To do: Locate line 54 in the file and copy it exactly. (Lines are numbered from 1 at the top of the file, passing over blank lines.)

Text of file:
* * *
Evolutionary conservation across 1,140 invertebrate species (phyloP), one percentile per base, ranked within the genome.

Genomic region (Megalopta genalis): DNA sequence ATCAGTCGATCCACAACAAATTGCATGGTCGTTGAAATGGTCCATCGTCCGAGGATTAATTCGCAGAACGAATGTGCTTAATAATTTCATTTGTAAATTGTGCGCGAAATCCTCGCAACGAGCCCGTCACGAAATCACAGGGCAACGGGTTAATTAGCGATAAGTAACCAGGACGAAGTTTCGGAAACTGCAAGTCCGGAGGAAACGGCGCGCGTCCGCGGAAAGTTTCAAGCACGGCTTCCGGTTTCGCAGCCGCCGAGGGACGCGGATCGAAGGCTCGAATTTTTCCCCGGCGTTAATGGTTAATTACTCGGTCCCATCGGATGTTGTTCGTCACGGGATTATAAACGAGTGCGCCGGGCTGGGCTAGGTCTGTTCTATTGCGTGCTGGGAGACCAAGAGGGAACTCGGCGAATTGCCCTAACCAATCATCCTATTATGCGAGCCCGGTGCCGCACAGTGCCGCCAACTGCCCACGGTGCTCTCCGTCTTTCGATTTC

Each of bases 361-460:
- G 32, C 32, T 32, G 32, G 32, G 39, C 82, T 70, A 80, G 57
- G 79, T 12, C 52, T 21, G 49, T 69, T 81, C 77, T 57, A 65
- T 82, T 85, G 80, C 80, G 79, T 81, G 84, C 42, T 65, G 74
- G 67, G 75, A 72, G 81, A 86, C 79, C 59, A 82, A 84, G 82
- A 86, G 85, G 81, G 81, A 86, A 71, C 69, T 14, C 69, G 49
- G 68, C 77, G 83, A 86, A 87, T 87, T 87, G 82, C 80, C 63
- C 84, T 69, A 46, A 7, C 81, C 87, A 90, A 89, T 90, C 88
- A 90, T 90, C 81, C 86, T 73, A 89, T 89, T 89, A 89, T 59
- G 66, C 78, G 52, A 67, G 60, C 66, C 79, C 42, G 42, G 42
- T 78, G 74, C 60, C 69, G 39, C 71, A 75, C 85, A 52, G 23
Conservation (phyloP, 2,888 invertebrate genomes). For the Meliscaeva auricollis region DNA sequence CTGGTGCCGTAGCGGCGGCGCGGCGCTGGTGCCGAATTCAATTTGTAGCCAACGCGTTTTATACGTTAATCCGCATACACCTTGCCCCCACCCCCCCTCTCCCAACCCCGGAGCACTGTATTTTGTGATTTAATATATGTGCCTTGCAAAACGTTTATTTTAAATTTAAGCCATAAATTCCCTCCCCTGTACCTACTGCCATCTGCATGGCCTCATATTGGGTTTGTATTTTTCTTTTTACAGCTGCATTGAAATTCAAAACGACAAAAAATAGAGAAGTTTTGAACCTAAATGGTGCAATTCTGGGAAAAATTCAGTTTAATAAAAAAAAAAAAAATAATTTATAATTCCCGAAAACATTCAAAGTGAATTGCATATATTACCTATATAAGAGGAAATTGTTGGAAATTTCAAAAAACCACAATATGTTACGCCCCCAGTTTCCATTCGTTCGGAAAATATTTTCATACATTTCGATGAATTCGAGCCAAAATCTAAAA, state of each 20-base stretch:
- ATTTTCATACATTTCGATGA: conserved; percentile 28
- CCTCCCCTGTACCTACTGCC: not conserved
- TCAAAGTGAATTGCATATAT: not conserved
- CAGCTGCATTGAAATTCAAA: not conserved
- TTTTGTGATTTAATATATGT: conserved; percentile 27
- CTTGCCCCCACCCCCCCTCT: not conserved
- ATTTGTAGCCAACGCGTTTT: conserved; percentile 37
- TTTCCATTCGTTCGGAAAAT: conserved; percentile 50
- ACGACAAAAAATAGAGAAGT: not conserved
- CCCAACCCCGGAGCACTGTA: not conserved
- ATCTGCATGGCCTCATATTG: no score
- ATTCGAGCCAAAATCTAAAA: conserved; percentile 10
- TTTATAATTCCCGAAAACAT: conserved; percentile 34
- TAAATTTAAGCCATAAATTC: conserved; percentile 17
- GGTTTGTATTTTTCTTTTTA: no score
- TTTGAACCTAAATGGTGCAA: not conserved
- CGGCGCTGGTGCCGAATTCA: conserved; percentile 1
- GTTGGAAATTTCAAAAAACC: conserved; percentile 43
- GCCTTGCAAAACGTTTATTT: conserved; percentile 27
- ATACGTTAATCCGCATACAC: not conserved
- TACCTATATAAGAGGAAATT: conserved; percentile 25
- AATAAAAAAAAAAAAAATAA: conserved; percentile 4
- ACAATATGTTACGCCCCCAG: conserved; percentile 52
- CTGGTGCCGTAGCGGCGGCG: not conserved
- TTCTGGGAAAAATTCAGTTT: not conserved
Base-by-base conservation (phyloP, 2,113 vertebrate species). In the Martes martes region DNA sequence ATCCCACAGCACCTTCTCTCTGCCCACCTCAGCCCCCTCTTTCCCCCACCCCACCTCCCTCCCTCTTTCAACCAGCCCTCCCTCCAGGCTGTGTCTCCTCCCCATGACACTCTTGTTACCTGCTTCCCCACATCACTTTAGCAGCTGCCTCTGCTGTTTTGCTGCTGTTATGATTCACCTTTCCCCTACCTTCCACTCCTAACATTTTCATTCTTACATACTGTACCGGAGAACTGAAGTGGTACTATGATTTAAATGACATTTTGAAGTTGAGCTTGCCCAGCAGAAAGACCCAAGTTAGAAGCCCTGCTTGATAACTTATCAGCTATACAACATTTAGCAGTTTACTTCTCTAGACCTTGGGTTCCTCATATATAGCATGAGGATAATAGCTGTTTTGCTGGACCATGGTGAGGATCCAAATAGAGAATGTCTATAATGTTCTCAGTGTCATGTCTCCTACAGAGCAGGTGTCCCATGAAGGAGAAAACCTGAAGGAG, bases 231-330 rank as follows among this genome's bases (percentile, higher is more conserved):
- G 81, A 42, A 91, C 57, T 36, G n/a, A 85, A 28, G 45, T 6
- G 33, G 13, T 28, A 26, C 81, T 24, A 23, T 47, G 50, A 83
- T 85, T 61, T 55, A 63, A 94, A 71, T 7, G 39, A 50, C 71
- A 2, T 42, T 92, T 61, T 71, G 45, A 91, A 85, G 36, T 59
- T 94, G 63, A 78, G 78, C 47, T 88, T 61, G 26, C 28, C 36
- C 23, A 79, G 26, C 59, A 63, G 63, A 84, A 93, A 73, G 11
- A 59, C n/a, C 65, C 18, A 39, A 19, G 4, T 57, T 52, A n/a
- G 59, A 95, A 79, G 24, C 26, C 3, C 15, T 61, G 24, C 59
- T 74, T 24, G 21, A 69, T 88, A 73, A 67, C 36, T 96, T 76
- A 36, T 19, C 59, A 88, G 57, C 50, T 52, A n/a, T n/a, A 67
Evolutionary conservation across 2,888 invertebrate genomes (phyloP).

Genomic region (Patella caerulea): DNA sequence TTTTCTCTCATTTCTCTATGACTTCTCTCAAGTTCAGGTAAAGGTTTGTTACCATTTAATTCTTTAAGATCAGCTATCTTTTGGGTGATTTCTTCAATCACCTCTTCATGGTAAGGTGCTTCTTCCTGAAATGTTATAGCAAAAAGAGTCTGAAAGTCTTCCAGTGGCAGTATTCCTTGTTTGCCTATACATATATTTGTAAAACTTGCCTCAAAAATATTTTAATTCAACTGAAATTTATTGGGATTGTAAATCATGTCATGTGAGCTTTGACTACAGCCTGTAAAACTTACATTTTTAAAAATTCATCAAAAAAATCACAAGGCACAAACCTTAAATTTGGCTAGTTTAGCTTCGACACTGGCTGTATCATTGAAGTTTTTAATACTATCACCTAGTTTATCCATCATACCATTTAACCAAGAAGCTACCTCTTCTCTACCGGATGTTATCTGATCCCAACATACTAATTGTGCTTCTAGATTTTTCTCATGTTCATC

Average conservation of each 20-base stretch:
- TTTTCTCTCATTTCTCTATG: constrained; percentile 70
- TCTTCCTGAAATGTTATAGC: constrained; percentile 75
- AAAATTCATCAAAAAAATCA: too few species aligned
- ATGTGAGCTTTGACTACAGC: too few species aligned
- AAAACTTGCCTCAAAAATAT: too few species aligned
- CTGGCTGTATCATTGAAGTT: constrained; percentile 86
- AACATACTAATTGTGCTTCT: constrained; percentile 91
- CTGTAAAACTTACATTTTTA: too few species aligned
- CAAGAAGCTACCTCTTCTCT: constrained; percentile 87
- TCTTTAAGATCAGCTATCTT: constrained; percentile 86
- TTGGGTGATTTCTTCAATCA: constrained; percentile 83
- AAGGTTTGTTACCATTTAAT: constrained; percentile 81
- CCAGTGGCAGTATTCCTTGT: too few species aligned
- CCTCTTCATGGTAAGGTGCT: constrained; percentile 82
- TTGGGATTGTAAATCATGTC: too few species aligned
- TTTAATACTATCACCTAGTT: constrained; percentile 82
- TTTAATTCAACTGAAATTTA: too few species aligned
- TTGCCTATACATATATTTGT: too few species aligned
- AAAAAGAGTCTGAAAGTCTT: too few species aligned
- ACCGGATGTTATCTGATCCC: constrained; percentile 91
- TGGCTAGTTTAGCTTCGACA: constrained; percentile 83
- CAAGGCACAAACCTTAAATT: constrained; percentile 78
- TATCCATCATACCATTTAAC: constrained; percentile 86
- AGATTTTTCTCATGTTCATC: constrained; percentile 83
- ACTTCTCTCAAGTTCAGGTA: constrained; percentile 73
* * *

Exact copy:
- TTTTCTCTCATTTCTCTATG: constrained; percentile 70